The streets are wet with the dew of the coming monsoon as Rajeev Samant unveils his latest enterprise in midtown Bombay. The Tasting Room is a softly lit tapas bar built into a high-end furniture store in the old textile district. The idea is to showcase Samant's range of Indian wines in a space that oozes class and cash--with bottles costing twice the average Indian weekly wage, it's meant to be exclusive. Tonight the guests include local investment bankers, venture capitalists and a group of students from the business school in Fontainebleau, France, on a two-week trip to India to see what all the buzz is about. Over Chenin Blanc and Reserve Shiraz, the patrons swap investment tips and gossip about recent sightings of Richard Gere and Will Smith. "You're so lucky to be here now," says Samant, 39. "This is an incredible time. It's all happening. Right here, right now."
He's right. If you want to catch a glimpse of the new India, with all its dizzying promise and turbocharged ambition, then head to its biggest, messiest, sexiest city--Bombay. Home to 18.4 million people and counting, the city, formally known as Mumbai, is projected by 2015 to be the planet's second most populous metropolis, after Tokyo. But it's already a world of its own. Walk down its teeming streets, and you'll encounter crime lords and Bollywood stars, sprawling slums and Manhattan-priced condos, and jam-packed bars where DJs play the music of the Punjab, bhangra--a pulsating sound track familiar to clubgoers in London and New York City. Bombay is where Wall Street gets equities analyzed, where Kellogg, Brown & Root sources kitchen staff for the U.S. Army in Iraq, and where your credit-card details may be stored--or stolen. It's where a phone operator who calls herself Mary (but is really Meenakshi) sells Texans on two-week vacations that include the Taj Mahal and cut-rate heart surgery. Chances are those medical tourists will touch down in Bombay, since 40% of international flights to India land here, delivering thousands of new visitors every day--an increasing number of whom are staying for good. The reason is simple: to know Bombay is to know modern India. It's the channel for a billion ambitions and an emblem of globalization you can reach out and touch, a giant city where change is pouring in and rippling out around the world.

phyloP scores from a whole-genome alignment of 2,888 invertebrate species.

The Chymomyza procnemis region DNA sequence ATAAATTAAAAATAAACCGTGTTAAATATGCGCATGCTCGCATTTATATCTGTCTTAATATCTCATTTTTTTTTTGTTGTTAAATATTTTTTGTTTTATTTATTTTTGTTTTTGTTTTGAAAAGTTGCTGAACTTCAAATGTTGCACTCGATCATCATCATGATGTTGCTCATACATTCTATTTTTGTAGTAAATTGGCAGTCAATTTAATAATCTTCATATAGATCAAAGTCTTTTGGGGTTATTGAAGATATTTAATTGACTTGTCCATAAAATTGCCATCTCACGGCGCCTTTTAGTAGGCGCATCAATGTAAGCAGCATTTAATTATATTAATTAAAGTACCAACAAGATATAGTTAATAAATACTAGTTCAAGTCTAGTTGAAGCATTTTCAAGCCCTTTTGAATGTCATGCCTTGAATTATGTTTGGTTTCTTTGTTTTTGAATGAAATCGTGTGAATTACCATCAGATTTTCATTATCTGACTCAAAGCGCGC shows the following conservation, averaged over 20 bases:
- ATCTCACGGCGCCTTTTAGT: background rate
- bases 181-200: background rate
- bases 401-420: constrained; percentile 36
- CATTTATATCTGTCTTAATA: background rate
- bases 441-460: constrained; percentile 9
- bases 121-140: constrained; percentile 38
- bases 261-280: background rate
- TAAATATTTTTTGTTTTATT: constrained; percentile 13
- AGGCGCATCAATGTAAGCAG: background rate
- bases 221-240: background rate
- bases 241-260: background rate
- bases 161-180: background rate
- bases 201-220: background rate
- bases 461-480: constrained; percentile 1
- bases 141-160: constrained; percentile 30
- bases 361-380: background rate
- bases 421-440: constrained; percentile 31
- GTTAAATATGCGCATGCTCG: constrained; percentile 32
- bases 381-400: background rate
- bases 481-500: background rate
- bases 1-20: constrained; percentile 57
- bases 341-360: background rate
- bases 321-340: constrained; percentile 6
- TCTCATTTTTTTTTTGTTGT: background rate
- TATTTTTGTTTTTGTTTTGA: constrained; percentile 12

But if India's biggest city is its great hope, Bombay also embodies many of the country's staggering problems. The obstacles hampering India's progress--poor infrastructure, weak government, searing inequality, corruption and crime--converge in Bombay. Although India boasts more billionaires than China, 81% of its population lives on $2 a day or less, compared with 47% of Chinese, according to the 2005 U.N. Population Reference Bureau Report. That class divide is starkest in cities like Bombay, where million-dollar apartments overlook million-population slums. For all its glitz, Bombay remains a temple to inefficiency. In 2003 it had one bus for every 1,300 people, two public parking spots for every 1,000 cars, 17 public toilets for every million people and one civic hospital for 7.2 million people in the northern slums, according to a report for the state government by McKinsey & Co. At least one-third of the population lacks clean drinking water, and 2 million do not have access to a toilet.